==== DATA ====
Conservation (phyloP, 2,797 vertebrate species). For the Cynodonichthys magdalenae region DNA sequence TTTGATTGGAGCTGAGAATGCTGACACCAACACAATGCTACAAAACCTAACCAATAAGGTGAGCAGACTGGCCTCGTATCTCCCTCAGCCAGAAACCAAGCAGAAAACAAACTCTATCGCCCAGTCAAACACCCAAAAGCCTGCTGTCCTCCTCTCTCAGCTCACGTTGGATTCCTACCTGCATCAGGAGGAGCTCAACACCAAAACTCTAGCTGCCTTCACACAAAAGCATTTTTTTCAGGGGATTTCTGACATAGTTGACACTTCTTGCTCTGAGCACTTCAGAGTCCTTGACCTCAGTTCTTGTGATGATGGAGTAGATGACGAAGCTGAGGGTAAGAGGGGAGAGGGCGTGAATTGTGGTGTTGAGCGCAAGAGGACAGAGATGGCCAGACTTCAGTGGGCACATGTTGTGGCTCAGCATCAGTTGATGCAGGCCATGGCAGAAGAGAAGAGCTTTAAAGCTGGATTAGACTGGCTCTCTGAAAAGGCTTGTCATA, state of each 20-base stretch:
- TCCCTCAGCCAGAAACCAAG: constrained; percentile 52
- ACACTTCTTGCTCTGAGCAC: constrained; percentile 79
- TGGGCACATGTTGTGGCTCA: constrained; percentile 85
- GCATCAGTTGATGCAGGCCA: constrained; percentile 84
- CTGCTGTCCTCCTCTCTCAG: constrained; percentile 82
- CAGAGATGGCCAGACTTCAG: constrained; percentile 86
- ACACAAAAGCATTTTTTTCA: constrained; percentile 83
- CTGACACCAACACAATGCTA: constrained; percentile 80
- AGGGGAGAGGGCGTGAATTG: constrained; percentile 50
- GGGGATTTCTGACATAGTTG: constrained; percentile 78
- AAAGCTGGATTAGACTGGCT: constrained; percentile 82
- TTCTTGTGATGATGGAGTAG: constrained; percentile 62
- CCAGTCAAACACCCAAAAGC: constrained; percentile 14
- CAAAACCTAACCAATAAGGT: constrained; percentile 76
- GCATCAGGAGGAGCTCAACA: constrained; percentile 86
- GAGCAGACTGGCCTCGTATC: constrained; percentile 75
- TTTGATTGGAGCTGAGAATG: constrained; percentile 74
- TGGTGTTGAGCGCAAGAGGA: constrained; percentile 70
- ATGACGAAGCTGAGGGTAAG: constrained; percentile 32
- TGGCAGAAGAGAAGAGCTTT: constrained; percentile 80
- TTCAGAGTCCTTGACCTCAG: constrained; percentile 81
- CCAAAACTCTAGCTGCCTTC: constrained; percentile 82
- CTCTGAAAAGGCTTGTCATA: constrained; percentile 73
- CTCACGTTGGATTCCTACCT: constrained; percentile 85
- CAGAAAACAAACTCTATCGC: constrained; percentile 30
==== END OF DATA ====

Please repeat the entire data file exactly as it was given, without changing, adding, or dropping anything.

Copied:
Conservation (phyloP, 2,797 vertebrate species). For the Cynodonichthys magdalenae region DNA sequence TTTGATTGGAGCTGAGAATGCTGACACCAACACAATGCTACAAAACCTAACCAATAAGGTGAGCAGACTGGCCTCGTATCTCCCTCAGCCAGAAACCAAGCAGAAAACAAACTCTATCGCCCAGTCAAACACCCAAAAGCCTGCTGTCCTCCTCTCTCAGCTCACGTTGGATTCCTACCTGCATCAGGAGGAGCTCAACACCAAAACTCTAGCTGCCTTCACACAAAAGCATTTTTTTCAGGGGATTTCTGACATAGTTGACACTTCTTGCTCTGAGCACTTCAGAGTCCTTGACCTCAGTTCTTGTGATGATGGAGTAGATGACGAAGCTGAGGGTAAGAGGGGAGAGGGCGTGAATTGTGGTGTTGAGCGCAAGAGGACAGAGATGGCCAGACTTCAGTGGGCACATGTTGTGGCTCAGCATCAGTTGATGCAGGCCATGGCAGAAGAGAAGAGCTTTAAAGCTGGATTAGACTGGCTCTCTGAAAAGGCTTGTCATA, state of each 20-base stretch:
- TCCCTCAGCCAGAAACCAAG: constrained; percentile 52
- ACACTTCTTGCTCTGAGCAC: constrained; percentile 79
- TGGGCACATGTTGTGGCTCA: constrained; percentile 85
- GCATCAGTTGATGCAGGCCA: constrained; percentile 84
- CTGCTGTCCTCCTCTCTCAG: constrained; percentile 82
- CAGAGATGGCCAGACTTCAG: constrained; percentile 86
- ACACAAAAGCATTTTTTTCA: constrained; percentile 83
- CTGACACCAACACAATGCTA: constrained; percentile 80
- AGGGGAGAGGGCGTGAATTG: constrained; percentile 50
- GGGGATTTCTGACATAGTTG: constrained; percentile 78
- AAAGCTGGATTAGACTGGCT: constrained; percentile 82
- TTCTTGTGATGATGGAGTAG: constrained; percentile 62
- CCAGTCAAACACCCAAAAGC: constrained; percentile 14
- CAAAACCTAACCAATAAGGT: constrained; percentile 76
- GCATCAGGAGGAGCTCAACA: constrained; percentile 86
- GAGCAGACTGGCCTCGTATC: constrained; percentile 75
- TTTGATTGGAGCTGAGAATG: constrained; percentile 74
- TGGTGTTGAGCGCAAGAGGA: constrained; percentile 70
- ATGACGAAGCTGAGGGTAAG: constrained; percentile 32
- TGGCAGAAGAGAAGAGCTTT: constrained; percentile 80
- TTCAGAGTCCTTGACCTCAG: constrained; percentile 81
- CCAAAACTCTAGCTGCCTTC: constrained; percentile 82
- CTCTGAAAAGGCTTGTCATA: constrained; percentile 73
- CTCACGTTGGATTCCTACCT: constrained; percentile 85
- CAGAAAACAAACTCTATCGC: constrained; percentile 30